Tuesday, December 21, 2010

Andrew Sullivan on Frank Rich: A Tory President Triumphs via DADT

Andrew Sullivan's response to Frank Rich re: centrism is telling for all kinds of reasons.  First, it's interesting that A. Sullivan considers it important to counter Rich.  I suspect that, in doing so, he's reflecting a centrist preoccupation of sectors of the mainstream media, which deem it necessary to marginalize what they judge to be the left wing of the Democratic party.  And which continues to consider it worthwhile to try to offset any critical influence that what they see as the left wing of the Democratic party might attain.

Second, it's interesting that, in countering Rich and defending a "pragmatic, liberal reformism" enacted by a cold-blooded (Sullivan's phrase) president with ice running through his veins, Sullivan ends up with a Tory Obama.  Evidently, what we're to find most alluring about this president's cold-blooded pragmatism is that it predictably leans right whenever possible--despite the loud and clear preferences of his own base.  As with the tax-cut compromise or the health-care compromise or the Wall Street and banking bailouts . . . . 

What doesn't really appear on the table in Sullivan's essay, but is definitely on the menu in Rich's, is this: centrism--and the right-veering "pragmatic, liberal reformism" it promotes--are all about shielding the central economic mechanisms of our current system from searching critical inquiry.  In its desire for pragmatic balance, and its cold-blooded pragmatism, centrism is all about assuring that we don't recognize, talk about, or above all change the economic inequities on which our system thrives.  Along with the exploitation of those at the margins . . . .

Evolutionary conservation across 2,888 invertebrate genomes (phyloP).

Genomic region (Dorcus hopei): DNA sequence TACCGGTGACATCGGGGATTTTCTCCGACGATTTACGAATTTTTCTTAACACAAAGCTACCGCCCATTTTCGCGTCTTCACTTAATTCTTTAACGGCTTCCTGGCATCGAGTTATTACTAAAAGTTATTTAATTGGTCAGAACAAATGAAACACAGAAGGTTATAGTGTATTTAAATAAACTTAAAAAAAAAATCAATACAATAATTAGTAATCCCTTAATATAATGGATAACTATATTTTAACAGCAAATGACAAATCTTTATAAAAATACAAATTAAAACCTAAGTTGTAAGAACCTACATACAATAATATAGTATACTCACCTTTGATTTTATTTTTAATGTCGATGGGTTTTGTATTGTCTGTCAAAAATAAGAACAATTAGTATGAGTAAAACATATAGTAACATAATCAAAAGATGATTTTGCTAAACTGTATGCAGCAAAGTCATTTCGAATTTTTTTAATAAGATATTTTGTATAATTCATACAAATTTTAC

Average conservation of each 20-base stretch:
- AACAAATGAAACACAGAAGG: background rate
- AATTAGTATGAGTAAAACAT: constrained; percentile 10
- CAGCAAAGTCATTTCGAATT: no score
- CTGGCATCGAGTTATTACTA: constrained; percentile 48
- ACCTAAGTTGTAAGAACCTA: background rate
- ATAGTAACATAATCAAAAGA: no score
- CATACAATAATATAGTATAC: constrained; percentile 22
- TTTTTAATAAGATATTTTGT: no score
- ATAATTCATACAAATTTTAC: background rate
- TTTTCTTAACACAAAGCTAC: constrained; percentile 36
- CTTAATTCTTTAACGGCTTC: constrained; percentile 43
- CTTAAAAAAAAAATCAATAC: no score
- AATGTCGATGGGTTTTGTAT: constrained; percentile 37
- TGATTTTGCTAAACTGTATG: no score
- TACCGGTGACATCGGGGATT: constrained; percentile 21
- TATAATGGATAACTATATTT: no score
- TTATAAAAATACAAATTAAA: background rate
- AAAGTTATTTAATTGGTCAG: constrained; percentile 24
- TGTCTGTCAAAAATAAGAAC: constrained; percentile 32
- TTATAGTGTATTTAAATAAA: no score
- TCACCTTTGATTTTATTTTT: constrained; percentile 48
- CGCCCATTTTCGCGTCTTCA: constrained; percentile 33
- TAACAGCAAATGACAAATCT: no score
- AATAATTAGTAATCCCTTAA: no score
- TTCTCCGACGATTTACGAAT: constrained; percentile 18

Interesting, too--and this is also on the table with Rich but not Sullivan--that Rich zeroes in on how the centrist club controlling the beltway media is essentially an old boys' network.  It's a network in which Mr. Cabot talks only to Mr. Lodge, in which the Anglophile habit of American ivy league universities--Sullivan talking to Dreher talking to Jenkins talking to Coates--carries over into all the penchants and practices of the club.  So that it is and remains an old boys' club intent on keeping women and other threatening outsiders at bay.  Since the viewpoints and critiques these refractory outsiders might bring to the center, if they were allowed inside,  have the potential to unsettle the economic arrangements on which the club depends for its existence.  And which it was organized to maintain and protect.

I'm with Rich here.  And I also very seriously doubt that the abolition of DADT had much to do with the president's vacillating and unprincipled pragmatism.  I think that  DADT's eradication was ultimately an unexpected consequence of a vacillating and unprincipled pragmatism that was never intended to move this or any other human rights issue forward.  The ending of DADT has everything to do with the courage of a few principled political leaders--including but not limited to Patrick Murphy, Dan Choi, and Geoff Farrow--and not with the silent homophobia of Messrs. Obama, Emanuel, and many Congressional Democrats.

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